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Federal appeals court panel rules Alaska campaign contribution limits unconstitutional

The $500 limit for Alaskans giving to candidates was struck down
Video from KTVU shows the exterior of San Francisco's 9th Circuit Court of Appeals building....
Video from KTVU shows the exterior of San Francisco's 9th Circuit Court of Appeals building. (Source: KTVU/CNN)
Published: Jul. 30, 2021 at 6:10 PM AKDT
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ANCHORAGE, Alaska (KTUU) - A three-judge panel of the 9th U.S. Circuit Court of Appeals ruled that some of Alaska’s campaign contribution limits are unconstitutional in an opinion released Friday.

The plaintiffs, three individuals and a subdivision of the Alaska Republican Party, had challenged the state’s campaign contribution limits as an unconstitutional infringement of their rights to free speech under the First Amendment. The federal district court for Alaska initially upheld the four provisions the plaintiffs were challenging, according to Friday’s opinion.

The 9th Circuit originally agreed with the district court on all but one of the provisions. The plaintiffs then petitioned the U.S. Supreme Court, which remanded the case back to the 9th Circuit appeals court to revisit their previous ruling.

This time, the three-judge panel ruled in a 2-1 opinion that Alaska’s contribution limit of $500 from an individual to a political candidate, and the contribution limit of $500 from an individual to an election-related group, are unconstitutional.

In the opinion, the panel wrote that the state failed to meet the burden of showing that its campaign contribution limit for individuals was “closely” or narrowly drawn. To withstand constitutional scrutiny, there has to be an important state interest to avoid corruption or the appearance of it, said Robin Brena, counsel for the plaintiffs.

“And it has to be narrowly drawn so it doesn’t cause harm to free speech in general,” he said. “Those are the constitutional standards.”

The panel determined that the $500 limit from individuals to candidates “significantly” restricted the funds available to political challengers running against incumbents. It also found the “already-low limit” had not been adjusted for inflation.

“Moreover, the panel held that Alaska had not established a special justification for such a low limit, noting that the record contained no indication that corruption or its appearance was more serious in Alaska than in other states,” the opinion states.

“Similarly, Alaska had not met its burden of showing that the $500 individual-to-group limit was closely drawn to restrict contributors from circumventing the individual-to candidate limit,” the opinion continued. “Like the individual-to-candidate limit, it was not adjusted for inflation, and it was lower than limits in other states. In any event, the panel found that because the statute was poorly tailored to the Government’s interest in preventing circumvention of the base limits, it impermissibly restricted participation in the political process.”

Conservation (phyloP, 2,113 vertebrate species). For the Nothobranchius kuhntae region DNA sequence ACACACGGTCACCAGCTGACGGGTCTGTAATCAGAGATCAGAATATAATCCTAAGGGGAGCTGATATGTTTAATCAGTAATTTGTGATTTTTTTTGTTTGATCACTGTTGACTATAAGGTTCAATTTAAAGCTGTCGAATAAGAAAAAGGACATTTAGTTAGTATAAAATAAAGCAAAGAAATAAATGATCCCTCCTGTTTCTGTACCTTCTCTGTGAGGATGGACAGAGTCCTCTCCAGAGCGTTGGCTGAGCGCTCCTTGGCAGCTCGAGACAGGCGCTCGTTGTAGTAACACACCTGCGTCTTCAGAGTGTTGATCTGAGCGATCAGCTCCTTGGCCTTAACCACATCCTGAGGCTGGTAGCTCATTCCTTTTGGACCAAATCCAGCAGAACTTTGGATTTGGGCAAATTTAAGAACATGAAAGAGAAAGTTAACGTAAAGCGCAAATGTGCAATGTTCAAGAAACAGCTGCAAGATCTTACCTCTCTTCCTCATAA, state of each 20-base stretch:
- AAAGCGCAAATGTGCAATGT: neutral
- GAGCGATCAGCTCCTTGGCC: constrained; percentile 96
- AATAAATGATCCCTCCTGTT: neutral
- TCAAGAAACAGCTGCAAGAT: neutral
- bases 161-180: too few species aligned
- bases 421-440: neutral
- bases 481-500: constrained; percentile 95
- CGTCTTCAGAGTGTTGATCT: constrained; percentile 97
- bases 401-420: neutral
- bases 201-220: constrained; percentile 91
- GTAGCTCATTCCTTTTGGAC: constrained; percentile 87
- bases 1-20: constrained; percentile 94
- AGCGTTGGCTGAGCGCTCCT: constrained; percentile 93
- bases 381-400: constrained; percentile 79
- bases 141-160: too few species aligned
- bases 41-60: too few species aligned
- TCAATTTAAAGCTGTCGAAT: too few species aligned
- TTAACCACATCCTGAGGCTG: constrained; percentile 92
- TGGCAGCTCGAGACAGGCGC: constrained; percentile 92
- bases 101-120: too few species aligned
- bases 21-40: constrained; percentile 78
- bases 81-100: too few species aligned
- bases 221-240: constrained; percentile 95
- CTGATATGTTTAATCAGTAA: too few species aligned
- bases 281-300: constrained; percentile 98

The appeals court panel, in its opinion on Friday, upheld its previous position on two other provisions: that the state’s contribution limit of $3,000 for total out-of-state contributions is unconstitutional, but upholding as constitutional the contribution limit of $5,000 from a political party to a municipal candidate.

“Finally, as it did in its prior opinion, the panel reversed on Alaska’s nonresident aggregate limit, which bars a candidate from accepting more than $3,000 per year from individuals who are not residents of Alaska,” the opinion states. “Taking the district court’s evidentiary findings as true, the panel could not agree that the nonresident limit targeted quid pro quo corruption or its appearance. At most, the law aimed to curb perceived ‘undue influence’ of out-of-state contributors.”

The panel said that’s an interest that is no longer sufficient after the Citizens United v. Federal Election Commission case of 2010.

Brena said this outcome does not mean that no campaign contribution limits are possible in Alaska, just that the ones currently in place are not OK. He said he expects the Alaska Legislature may revisit the issue in the future, though they don’t have to.

“As a practical matter, one way that you can express your free speech is to give money to the candidate of your choice,” Brena said. “If you’re going to restrict it, you’ve gotta have a darn good reason to do it.”

Brena said this ruling should aid challenger candidates in what he called a lopsided system in which large independent expenditure groups can spend large amounts of money on a candidate, while those running against incumbents are “being starved” for funds.

“I think as a practical matter it means that the candidates, their voice will be louder because they will be better funded,” he said.

The Alaska Department of Law represented the defendants in the case, the Alaska Public Offices Commission. Department Spokesperson Grace Lee said via email that the department is reviewing the decision and will have a response next week.

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